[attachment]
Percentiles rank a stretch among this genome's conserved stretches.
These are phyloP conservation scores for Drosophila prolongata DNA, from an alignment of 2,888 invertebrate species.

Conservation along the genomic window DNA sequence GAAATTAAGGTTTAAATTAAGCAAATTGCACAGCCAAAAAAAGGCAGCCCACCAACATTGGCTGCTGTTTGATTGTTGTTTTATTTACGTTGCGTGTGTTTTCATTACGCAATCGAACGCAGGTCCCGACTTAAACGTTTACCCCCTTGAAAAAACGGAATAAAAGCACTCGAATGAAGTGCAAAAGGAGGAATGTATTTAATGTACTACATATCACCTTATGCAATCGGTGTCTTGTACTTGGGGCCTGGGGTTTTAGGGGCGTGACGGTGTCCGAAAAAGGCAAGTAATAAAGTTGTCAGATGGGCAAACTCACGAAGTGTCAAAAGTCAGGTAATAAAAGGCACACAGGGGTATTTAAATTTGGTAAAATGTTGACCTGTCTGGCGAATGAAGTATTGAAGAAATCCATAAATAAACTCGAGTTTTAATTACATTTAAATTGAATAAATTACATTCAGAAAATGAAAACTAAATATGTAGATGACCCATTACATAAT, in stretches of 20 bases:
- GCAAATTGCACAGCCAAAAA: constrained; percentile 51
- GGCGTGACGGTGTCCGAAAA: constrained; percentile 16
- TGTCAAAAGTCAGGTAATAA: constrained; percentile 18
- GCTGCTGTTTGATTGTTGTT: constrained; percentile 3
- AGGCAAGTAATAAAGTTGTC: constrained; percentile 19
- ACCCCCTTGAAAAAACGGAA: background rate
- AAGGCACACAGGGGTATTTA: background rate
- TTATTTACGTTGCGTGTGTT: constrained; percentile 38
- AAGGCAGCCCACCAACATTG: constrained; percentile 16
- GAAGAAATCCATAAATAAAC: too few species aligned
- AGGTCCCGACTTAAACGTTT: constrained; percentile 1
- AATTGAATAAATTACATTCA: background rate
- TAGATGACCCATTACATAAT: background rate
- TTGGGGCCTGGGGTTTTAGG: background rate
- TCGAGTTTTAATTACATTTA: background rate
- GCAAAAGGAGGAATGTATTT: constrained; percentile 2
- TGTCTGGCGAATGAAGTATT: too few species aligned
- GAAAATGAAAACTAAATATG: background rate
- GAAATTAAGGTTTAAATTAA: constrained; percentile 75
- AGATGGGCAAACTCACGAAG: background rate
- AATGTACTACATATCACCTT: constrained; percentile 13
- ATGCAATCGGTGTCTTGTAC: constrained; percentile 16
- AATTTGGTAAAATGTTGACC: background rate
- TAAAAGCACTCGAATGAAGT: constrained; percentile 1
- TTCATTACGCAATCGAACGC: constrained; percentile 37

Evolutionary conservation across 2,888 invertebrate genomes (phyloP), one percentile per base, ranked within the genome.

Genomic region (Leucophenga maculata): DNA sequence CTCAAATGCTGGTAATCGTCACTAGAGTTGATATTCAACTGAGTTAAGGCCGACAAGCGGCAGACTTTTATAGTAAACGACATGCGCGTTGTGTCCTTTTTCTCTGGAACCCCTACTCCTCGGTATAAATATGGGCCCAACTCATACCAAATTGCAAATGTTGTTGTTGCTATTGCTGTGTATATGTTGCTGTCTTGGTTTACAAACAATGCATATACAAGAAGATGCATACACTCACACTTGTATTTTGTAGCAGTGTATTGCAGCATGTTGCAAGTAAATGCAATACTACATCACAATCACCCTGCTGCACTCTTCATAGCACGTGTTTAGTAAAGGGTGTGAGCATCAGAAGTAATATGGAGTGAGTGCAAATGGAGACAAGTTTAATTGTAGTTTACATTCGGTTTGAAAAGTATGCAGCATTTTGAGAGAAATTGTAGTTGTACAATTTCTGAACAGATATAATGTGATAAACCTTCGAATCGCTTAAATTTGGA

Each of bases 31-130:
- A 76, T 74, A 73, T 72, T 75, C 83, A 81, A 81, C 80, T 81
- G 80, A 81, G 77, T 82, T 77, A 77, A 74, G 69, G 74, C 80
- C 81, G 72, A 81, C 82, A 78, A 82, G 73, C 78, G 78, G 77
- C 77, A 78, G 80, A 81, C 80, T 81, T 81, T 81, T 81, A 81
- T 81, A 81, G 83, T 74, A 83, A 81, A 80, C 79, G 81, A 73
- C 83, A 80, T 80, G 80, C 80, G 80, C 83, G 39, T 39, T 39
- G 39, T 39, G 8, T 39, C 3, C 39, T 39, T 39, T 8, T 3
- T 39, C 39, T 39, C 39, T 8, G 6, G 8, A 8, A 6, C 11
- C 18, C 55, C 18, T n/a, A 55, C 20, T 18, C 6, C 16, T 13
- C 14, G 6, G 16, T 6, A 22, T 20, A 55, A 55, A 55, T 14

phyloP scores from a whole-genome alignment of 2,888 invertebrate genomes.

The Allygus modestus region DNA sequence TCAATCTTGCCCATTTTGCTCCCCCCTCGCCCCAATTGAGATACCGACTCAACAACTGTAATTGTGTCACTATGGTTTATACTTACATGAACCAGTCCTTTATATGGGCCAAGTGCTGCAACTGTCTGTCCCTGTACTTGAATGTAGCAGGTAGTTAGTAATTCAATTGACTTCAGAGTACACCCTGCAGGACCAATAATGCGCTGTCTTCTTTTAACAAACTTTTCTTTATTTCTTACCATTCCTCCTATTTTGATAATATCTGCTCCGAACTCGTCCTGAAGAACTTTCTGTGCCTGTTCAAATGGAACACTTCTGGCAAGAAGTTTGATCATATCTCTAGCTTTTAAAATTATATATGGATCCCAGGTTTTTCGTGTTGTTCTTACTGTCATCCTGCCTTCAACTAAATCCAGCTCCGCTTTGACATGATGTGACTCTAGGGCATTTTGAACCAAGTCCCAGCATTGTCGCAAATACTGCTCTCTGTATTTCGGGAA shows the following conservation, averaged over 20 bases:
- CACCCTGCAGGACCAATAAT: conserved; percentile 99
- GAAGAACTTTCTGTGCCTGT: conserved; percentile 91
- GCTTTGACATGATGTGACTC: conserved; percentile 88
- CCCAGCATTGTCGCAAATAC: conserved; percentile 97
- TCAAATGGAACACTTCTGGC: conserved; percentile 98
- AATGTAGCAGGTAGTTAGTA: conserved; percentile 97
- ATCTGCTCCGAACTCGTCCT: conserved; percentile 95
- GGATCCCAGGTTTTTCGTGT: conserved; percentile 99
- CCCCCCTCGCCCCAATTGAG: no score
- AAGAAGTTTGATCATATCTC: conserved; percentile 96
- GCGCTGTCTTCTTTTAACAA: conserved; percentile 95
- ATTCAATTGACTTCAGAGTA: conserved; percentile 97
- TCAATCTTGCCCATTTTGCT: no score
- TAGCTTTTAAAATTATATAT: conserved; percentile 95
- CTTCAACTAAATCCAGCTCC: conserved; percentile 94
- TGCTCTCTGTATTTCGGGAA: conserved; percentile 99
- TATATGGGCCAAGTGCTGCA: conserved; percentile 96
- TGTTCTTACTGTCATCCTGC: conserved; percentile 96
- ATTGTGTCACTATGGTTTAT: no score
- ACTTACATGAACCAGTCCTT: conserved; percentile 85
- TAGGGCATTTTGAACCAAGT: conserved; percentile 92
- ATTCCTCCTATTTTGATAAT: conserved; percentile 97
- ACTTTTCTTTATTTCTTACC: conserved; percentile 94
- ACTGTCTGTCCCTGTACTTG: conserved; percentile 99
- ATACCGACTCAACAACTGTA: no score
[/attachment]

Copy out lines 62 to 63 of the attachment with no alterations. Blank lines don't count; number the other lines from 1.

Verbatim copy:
- ATTGTGTCACTATGGTTTAT: no score
- ACTTACATGAACCAGTCCTT: conserved; percentile 85